If you’re like many Americans, 2020 has taken a bite out of your savings, but even if you were lucky enough to avoid financial hardship, last year should have made clear the importance of having an emergency fund for you and your loved ones.
What Is an Emergency Fund?
An emergency fund is money you set aside to protect you when the unforeseen happens. Think of it as a safety net to help you cover regular expenses like your mortgage, rent, groceries, utilities, car payment, childcare and more when you find yourself unexpectedly strapped for cash.
Why Do You Need One?
No one likes to expect the worst, but unfortunately, life doesn’t always go to plan. According to the Wall Street Journal, 22 million jobs were lost in March and April of 2020, and while the job market recovered a little over half that amount by November, that stills leaves many without a job or struggling to cover bills they may have accrued while unemployed.1
Even if your job is secure, there’s no guarantee you won’t need extra cash on hand for the unexpected. Unforeseen medical expenses, caring for a loved one or large bills associated with unplanned home or car repairs can put you in a precarious situation if you haven’t planned for it.
The Downside of Debt
Debt directly impacts our mental, physical and financial wellbeing. While debt isn’t always a bad thing (e.g. monthly mortgage payments), too much debt can cripple your ability to pay for necessities, ruin your credit score and even result in bankruptcy. As pressure mounts, the added stress can take a toll on your relationships and your health.
Without an emergency fund to see you through, many turn to credit cards to pay for monthly bills. A 2020 survey reported that almost half of Americans have ongoing credit card debt. Of that number, up to 40% are only able to pay the monthly minimum, which means that they’re accruing more debt as they’re now responsible for high-interest rates as well.2
How Much Should You Save?
According to Wells Fargo3, saving enough money to cover at least six months of expenses is a good goal. Of course, everyone’s financial situation is unique, but aiming a little high wouldn’t be a bad thing and you can always reassess as your situation changes. If saving for six months sounds daunting, start small. You can always increase your savings over time and often getting started is half the battle.
Where Should You Keep Your Money?
The most important consideration about where to keep your money is that it needs to be liquid. In other words, you need to be able to access it quickly and easily with no penalties for using it. That doesn’t mean you can’t still benefit a little. Savings accounts with a high-interest rate will accrue a little extra money in your account, and some banks offer other incentives for opening savings accounts including a reduction in banking fees and discounts on travel and other purchases.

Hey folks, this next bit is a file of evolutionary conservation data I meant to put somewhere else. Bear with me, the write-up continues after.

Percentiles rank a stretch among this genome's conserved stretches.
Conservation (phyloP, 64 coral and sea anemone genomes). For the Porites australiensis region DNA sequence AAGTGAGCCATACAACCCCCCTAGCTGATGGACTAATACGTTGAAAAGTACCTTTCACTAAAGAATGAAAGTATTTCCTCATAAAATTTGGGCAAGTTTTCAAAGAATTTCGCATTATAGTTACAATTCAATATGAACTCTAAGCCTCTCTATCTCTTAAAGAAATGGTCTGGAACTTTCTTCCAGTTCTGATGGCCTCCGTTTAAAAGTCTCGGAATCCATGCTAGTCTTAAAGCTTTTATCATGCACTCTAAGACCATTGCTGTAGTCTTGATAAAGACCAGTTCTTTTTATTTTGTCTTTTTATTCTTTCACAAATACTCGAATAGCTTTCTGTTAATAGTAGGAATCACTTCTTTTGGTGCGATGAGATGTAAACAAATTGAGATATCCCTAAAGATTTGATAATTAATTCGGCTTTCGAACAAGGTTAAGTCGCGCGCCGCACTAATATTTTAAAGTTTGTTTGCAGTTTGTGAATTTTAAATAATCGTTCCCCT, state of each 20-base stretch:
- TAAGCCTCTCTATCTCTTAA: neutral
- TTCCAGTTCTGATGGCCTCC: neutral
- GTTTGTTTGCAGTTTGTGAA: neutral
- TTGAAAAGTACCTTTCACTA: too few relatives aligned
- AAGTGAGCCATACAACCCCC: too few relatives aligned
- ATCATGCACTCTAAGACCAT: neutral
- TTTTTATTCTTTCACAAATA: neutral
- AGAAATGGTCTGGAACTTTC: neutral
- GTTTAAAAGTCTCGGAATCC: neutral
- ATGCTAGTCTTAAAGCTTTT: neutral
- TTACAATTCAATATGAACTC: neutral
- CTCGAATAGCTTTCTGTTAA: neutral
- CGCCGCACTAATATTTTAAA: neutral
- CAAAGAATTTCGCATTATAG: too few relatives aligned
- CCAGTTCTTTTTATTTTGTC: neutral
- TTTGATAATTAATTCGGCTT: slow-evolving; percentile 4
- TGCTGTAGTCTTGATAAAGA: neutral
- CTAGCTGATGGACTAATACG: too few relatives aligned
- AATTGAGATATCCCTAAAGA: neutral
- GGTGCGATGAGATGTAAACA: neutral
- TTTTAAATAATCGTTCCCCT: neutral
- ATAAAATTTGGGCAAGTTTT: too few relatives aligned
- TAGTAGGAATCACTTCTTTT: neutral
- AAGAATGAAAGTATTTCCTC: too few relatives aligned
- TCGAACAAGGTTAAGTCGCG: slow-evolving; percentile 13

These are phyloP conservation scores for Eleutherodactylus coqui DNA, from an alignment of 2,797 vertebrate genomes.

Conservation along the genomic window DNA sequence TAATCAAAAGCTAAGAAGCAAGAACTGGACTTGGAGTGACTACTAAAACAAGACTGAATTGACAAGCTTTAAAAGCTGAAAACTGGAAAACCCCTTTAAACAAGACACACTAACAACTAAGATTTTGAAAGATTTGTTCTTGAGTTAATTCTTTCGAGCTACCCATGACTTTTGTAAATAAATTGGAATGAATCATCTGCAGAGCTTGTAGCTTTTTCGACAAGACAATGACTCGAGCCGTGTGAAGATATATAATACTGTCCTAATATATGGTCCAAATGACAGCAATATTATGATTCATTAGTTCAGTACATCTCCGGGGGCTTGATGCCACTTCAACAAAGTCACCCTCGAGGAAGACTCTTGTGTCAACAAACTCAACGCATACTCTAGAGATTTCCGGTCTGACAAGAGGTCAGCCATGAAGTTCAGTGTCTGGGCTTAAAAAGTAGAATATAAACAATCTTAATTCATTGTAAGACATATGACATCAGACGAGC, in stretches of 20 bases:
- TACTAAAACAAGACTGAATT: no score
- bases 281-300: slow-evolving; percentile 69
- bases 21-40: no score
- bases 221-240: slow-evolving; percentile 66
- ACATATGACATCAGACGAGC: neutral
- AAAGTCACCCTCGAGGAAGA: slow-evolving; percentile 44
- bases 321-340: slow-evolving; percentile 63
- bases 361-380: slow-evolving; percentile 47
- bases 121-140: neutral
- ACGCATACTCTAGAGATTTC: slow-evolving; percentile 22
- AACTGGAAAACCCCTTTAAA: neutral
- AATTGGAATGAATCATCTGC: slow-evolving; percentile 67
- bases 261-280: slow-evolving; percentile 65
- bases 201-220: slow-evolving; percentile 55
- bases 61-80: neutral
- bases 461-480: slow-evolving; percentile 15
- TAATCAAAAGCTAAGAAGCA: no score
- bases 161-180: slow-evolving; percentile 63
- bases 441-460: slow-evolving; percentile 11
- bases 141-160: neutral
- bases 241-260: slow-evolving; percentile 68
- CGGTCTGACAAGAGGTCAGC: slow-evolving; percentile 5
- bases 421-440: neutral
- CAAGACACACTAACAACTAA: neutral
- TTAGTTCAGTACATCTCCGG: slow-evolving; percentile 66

Setting a Weekly or Monthly Goal
Your end goal might be to save enough to cover the cost of six months of expenses, but that doesn’t mean you have to do it overnight. Opening an account with just $100 will start you on the right path. For an obtainable approach, determine the amount you need and set a reasonable weekly or monthly goal to get there. You’ll be surprised how quickly your savings can accrue once you get started. To kickstart your emergency fund, try a few of these tips.
Raises and Bonuses
Instead of immediately spending your new-found wealth, put money from raises and bonuses into your emergency fund. Likely, you’ve already learned to live without the extra cash, and these boosts will help you reach your goal much more quickly.
Setting up a monthly transfer from your checking account to your savings account, the “set it and forget it” approach, can be an effective way to keep you on track. Instead of reminding yourself monthly to make a transfer (and facing the temptation of finding other purposes for the money), your bank can set up an auto-transfer that will help you forget all about your little stash until you need it.
Saving Programs and Apps
From “Keep the Change” bank programs to apps designed to help you save, there’s no shortage of ways to get started and keep the habit going. Some are designed to round up the cost of recent purchases to the nearest dollar and transfer it automatically to your savings account. Others offer budgeting tools and goal trackers to motivate you.
It’s important to do your homework no matter which app or program you choose, since some come with fees attached or offer interest rates that aren’t as competitive as their counterparts. Still, if you’re the type of person who can benefit from a little outside help to keep you on track, there are plenty of budgeting and saving tools to give you a boost. Here’s a recent overview from NerdWallet of just four of the Apps available.